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Calculating the clockwise angle between 2 3d vectors

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I have a 3d model. This 3d model has a direction vector, with x and z components (i dont want it moving across the y plane, so thats always zero). To make sure my model is facing in the direction it moves in, i need to find out the angle between the normalized direction vector and a vector with an X component of 1.0f and Z of 1.0f. I''ve tried using arc cos(dot product of the two vectors) But this only gives me an angle which could be clockwise or anticlockwise... I hope i''ve made sense. I can draw diagrams if i havent.

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If I am not mistaken, using acos will always turn up a CCW-related number, becasue CCW is the direction positive angles go.

So you would take that number and convert it to CW- I don`t know the algorithim off the top of my head...

~V''lion

Bugle4d

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The dot product always gives the shortest angle between two vectors and is always between 0-180. It never indicates that it is CW or CCW.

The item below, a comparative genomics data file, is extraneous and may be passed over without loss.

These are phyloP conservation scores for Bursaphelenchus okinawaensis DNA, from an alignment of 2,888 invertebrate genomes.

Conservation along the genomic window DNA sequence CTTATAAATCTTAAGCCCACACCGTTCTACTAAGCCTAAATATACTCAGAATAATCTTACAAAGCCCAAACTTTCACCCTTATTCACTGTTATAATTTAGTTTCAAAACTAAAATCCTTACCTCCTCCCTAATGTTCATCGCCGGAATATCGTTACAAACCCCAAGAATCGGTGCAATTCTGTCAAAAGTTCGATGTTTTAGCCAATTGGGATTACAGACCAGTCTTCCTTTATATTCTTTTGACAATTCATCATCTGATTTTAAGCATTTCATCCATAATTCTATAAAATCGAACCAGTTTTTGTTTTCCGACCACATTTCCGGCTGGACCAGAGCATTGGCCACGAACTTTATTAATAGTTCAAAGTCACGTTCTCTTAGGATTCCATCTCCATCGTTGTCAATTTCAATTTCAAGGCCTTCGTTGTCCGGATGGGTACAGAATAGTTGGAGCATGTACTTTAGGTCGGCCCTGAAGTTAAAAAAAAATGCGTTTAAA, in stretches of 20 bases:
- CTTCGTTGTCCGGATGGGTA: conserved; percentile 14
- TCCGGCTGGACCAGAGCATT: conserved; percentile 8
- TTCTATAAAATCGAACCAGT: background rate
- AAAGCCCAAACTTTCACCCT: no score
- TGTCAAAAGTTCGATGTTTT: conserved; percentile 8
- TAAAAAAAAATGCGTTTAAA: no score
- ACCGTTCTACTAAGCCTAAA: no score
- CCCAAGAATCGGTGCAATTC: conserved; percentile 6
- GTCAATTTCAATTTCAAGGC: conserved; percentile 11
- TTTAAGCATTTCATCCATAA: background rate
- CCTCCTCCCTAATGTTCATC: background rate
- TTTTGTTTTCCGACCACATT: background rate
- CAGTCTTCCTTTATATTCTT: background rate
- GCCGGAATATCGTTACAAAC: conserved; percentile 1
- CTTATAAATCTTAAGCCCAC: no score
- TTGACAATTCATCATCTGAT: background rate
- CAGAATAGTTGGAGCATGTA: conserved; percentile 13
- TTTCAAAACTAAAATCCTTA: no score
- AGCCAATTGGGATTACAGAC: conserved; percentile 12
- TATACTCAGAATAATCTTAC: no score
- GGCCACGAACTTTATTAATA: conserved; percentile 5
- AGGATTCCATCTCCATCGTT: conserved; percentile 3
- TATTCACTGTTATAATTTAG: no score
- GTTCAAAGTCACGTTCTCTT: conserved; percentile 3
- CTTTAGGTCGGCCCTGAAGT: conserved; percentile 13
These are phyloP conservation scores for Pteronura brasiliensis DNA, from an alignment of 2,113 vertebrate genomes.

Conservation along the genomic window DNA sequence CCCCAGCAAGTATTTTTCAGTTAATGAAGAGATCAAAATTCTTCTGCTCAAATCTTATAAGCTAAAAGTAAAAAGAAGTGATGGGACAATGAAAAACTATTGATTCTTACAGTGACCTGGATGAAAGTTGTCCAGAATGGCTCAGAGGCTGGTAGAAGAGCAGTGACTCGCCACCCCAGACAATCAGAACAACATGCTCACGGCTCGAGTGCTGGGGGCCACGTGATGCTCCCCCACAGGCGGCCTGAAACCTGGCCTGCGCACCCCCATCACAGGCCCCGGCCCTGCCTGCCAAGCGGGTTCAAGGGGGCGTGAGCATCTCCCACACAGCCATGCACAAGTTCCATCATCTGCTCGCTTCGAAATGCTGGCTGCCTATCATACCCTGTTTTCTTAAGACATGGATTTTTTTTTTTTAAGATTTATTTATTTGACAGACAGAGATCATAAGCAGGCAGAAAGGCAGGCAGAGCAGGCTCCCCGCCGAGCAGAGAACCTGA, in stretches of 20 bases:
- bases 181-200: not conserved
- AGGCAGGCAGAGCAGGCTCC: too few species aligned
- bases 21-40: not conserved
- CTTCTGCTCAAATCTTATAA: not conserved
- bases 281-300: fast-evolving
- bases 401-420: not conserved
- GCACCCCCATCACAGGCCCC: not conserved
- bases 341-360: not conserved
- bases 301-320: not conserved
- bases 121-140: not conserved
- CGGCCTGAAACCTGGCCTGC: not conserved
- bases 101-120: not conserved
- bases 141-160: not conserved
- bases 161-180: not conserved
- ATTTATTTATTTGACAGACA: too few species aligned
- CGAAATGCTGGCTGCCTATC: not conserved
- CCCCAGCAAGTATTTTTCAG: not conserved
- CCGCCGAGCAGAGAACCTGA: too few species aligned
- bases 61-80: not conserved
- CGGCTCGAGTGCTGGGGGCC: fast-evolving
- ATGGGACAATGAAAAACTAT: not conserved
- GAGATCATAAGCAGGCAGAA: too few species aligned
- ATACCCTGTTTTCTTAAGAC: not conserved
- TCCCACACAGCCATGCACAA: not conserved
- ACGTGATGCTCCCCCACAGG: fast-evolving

If y-component is zero[becomes 2D case]. Then cross-product will always in y-diretion. The sign(+ or -) of y-component indicates CW or CCW direction.

Alam
-- Learning never ends --

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The dot product always gives the shortest angle between two vectors and is always between 0-180. It never indicates that it is CW or CCW.
If y-component is zero[becomes 2D case]. Then cross-product will always in y-diretion. The sign(+ or -) of y-component indicates CW or CCW direction.

I am intrested to know the direction if vectors are 3D and have nonzero x,y,z components.

Alam
-- Learning never ends --

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In general 3d, doesn''t clockwise and anti-clockwise depend entirely upon the observers position?
E.g. a ferris wheel is spinning clockwise. Now I walk over to the other side and look back at it. What way is it spinning? It''s spinning anti-clockwise.
You can say that vertices are ordered CW or CCW, because you have the normal as a reference direction.

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If you have a vector U that you know is pointing in the "CW direction", then

if((V X N) . (U X N) > 0) V is clockwise else V is CCW

As others have mentionned clockwise and CCW don''t make much sense in 3D.

Cédric

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You can only determine CW/CCW direction by knowing the axis of rotation. On one vector it would by CW, and on the opposite vector (parallel, but facing the other direction) it would be CCW.

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Thanks guys, i think i got it now. Also, i should have said "CW and CCW when looking down the Y axis", sorry.

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